Q: I’m in a bit of a bind. I own a unique, lovely duplex (we live upstairs) that I easily rented in our town of few rentals and high demand. I signed a one-year lease with the new tenants, then learned that my daughter and her husband lost their jobs and need to move. I want to offer them this unit rent-free, and I’m prepared to pay the new tenants what it takes to find another unit, and even any additional rent for a comparable place. But they insist that they have the right to move in, because "a lease is a lease." Can they force me to go through with the lease? –Arnold S.
A: Your tenants’ starting point is really, "a lease is a contract." You’re announcing that you don’t intend to honor the contract, and the legal question becomes, what is your tenants’ remedy? Is it "damages" (money to compensate them for the consequences to them of your breach, such as application expenses, additional rent for a similar unit, and so on) or an order from the court that you must go ahead and live up to the contract (known in legalese as "specific performance")? Here’s how a judge might think about it.
First, understand that a judge will start by assuming that money damages will suffice. There’s a very practical reason for this preference: Judges like resolutions that don’t require ongoing supervision. For example, if a judge rules that you must pay a certain amount of money, your tenants will have a relatively easy way of getting the money if you don’t follow through (through attachment of your bank accounts or garnishing your wages). Neither of these methods involves going back to court.
But if the court tells you to honor the lease and you drag your heels or make it impossible or difficult for the tenants to move in, their only recourse will be to go back to court and complain to the judge that his order isn’t being honored. This will involve another fact-heavy hearing, followed by a decision (contempt, anyone?), which will take time and effort. You get the picture. But don’t take your checkbook out just yet.
With some broken contracts, specific performance is the right remedy, notably when money damages just won’t make the other party "whole," or satisfied. This typically happens when the object of the contract is unique and not easily replaced. Real estate can be precisely this sort of thing — one house or piece of land, the subject of a sales contract or lease, may be so unique that no amount of money will put the buyer or tenant in a similar position had the other side not breached the contract.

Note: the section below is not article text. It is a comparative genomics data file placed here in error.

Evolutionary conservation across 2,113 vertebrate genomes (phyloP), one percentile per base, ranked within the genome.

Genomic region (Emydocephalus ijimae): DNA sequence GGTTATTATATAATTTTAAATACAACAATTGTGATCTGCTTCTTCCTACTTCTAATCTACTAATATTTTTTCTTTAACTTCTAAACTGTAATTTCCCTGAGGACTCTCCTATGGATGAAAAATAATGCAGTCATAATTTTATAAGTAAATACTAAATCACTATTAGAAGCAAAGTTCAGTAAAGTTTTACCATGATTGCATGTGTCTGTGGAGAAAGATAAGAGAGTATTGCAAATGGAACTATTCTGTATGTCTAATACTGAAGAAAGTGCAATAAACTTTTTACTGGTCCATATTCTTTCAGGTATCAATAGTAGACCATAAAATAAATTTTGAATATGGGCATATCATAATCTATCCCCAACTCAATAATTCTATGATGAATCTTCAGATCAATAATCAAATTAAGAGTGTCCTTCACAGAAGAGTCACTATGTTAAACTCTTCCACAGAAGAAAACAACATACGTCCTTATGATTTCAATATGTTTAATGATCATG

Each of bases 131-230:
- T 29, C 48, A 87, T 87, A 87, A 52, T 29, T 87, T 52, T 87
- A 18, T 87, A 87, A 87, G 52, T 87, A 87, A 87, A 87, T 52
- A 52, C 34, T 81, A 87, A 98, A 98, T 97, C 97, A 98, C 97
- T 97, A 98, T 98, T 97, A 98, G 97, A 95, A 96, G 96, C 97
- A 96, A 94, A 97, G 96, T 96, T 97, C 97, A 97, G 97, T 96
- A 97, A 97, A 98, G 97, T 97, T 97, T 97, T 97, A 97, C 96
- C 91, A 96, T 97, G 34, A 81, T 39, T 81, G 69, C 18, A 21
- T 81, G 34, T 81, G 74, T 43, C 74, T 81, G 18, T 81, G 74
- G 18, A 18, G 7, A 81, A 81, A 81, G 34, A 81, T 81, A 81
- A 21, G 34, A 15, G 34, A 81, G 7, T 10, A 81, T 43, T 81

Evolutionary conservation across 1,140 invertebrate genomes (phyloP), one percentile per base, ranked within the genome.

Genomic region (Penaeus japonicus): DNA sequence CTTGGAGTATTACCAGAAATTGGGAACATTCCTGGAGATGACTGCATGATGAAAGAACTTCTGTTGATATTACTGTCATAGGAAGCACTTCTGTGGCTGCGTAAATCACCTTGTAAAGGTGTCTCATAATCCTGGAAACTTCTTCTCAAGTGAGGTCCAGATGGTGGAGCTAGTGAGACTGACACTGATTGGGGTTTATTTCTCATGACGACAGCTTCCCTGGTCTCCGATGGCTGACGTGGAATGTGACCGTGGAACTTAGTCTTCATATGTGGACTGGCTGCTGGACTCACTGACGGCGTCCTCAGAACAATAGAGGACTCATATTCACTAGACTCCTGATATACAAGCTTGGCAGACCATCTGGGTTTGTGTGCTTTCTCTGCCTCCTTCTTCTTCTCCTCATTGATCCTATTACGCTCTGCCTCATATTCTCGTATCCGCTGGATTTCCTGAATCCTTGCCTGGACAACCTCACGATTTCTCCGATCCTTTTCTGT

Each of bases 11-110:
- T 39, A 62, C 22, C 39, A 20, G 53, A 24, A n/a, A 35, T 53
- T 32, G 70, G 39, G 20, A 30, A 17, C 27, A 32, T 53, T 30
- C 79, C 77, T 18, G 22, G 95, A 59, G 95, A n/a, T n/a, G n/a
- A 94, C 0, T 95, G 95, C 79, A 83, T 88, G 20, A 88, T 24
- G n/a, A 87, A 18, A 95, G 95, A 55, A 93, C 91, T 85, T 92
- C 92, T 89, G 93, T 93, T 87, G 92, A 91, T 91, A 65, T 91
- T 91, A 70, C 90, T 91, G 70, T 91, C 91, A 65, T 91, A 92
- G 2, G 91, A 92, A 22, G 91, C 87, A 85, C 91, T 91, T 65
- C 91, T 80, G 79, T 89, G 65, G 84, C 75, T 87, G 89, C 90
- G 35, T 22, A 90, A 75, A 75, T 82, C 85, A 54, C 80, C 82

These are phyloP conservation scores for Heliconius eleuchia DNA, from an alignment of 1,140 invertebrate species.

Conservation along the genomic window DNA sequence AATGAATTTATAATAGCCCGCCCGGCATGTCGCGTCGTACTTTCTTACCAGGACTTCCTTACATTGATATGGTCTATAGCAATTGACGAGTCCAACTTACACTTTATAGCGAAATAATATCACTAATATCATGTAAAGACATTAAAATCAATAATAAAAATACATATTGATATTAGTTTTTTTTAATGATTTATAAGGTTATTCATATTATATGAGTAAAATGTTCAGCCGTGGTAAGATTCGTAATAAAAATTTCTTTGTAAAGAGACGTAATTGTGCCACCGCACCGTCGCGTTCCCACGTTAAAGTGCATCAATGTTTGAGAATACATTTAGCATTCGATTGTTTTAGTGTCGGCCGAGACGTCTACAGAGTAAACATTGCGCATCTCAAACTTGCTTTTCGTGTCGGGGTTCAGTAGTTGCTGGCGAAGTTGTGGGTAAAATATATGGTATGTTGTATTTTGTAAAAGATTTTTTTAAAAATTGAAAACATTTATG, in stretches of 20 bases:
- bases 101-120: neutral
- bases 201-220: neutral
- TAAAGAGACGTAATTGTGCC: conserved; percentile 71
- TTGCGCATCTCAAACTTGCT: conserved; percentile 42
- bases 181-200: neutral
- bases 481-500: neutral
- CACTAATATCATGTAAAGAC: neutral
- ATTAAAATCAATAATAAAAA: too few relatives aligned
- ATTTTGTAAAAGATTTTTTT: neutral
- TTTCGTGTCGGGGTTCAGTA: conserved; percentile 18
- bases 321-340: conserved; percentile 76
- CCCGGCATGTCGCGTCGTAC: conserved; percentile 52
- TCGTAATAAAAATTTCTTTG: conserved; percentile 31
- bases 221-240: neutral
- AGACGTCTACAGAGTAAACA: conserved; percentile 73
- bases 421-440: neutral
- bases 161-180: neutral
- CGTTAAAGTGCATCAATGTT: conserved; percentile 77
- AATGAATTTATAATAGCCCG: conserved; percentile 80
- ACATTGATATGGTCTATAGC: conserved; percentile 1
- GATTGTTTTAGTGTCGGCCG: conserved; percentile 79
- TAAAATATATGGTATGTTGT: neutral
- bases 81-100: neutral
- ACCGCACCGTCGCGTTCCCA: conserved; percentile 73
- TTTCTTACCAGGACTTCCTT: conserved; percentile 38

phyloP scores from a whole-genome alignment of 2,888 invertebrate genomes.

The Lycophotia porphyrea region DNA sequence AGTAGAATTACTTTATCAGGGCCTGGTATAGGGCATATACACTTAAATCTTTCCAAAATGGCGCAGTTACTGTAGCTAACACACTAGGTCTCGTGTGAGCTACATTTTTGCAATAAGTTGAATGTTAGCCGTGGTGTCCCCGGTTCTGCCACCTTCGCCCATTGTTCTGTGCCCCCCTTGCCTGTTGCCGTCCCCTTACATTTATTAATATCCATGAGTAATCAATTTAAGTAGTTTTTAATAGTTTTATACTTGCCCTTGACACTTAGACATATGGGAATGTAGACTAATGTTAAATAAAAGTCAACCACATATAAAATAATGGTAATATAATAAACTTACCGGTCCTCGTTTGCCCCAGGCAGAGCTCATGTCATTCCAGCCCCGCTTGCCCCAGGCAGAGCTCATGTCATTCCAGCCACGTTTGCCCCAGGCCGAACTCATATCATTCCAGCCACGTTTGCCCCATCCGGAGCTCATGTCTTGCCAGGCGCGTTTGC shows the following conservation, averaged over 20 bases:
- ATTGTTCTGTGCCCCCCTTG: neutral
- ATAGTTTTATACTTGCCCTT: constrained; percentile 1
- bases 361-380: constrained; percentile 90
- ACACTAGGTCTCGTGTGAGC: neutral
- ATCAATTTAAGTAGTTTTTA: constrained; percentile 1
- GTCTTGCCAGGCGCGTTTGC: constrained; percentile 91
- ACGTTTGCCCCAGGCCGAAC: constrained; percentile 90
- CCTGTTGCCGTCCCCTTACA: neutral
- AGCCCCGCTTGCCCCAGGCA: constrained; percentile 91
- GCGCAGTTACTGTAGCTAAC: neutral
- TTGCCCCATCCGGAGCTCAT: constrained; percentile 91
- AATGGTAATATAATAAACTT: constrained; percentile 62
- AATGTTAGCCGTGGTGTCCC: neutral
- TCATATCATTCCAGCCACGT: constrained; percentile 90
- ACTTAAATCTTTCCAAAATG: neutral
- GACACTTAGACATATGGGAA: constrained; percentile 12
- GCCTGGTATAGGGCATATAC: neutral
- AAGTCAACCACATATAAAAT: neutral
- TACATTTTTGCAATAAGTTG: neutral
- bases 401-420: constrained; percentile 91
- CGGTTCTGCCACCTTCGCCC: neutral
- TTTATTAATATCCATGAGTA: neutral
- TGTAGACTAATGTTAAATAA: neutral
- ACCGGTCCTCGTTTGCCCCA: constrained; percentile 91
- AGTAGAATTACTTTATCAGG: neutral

For example, renting a beachfront home in an area that has no other beachfront rentals would put that rental, should the landlord renege, in line for an order from the judge to rent it out as promised, period.
The chances that a judge would order you to honor the contract, rather than pay money damages, will largely depend on the nature of the duplex and the rental market. You have described it as lovely and unique — setting it up for specific performance, if the tenants can show that nothing nearby approaches this rental in features and location.
The state of the market will affect things, too — if it’s a hot market, with few rentals available, it may be even more difficult to find even a close approximation of your unique duplex. The market figures into the equation in another way, too — why can’t your daughter and her husband live elsewhere, in a rental that you pay for?
After all, you were willing to let them live for free in your rental, thus foregoing the rent. It will make little or no difference to you if you collect the rent from your tenants, then channel that to the cost of renting a place for your daughter.
Again, if rentals in general are plentiful, a judge might find that your desire to have your family under your roof, though understandable, should not trump your contractual obligations.
One final factor may affect the remedy your tenants will receive in court. Judges are leery of ordering specific performance if it will mean that the parties, now plenty mad at each other, will have to interact in an ongoing way. For example, in the employment context, specific performance of an employment contract is rare, because the law recognizes that, however unique a worker’s skills may be, it’s generally not a good idea to force someone to work for someone else.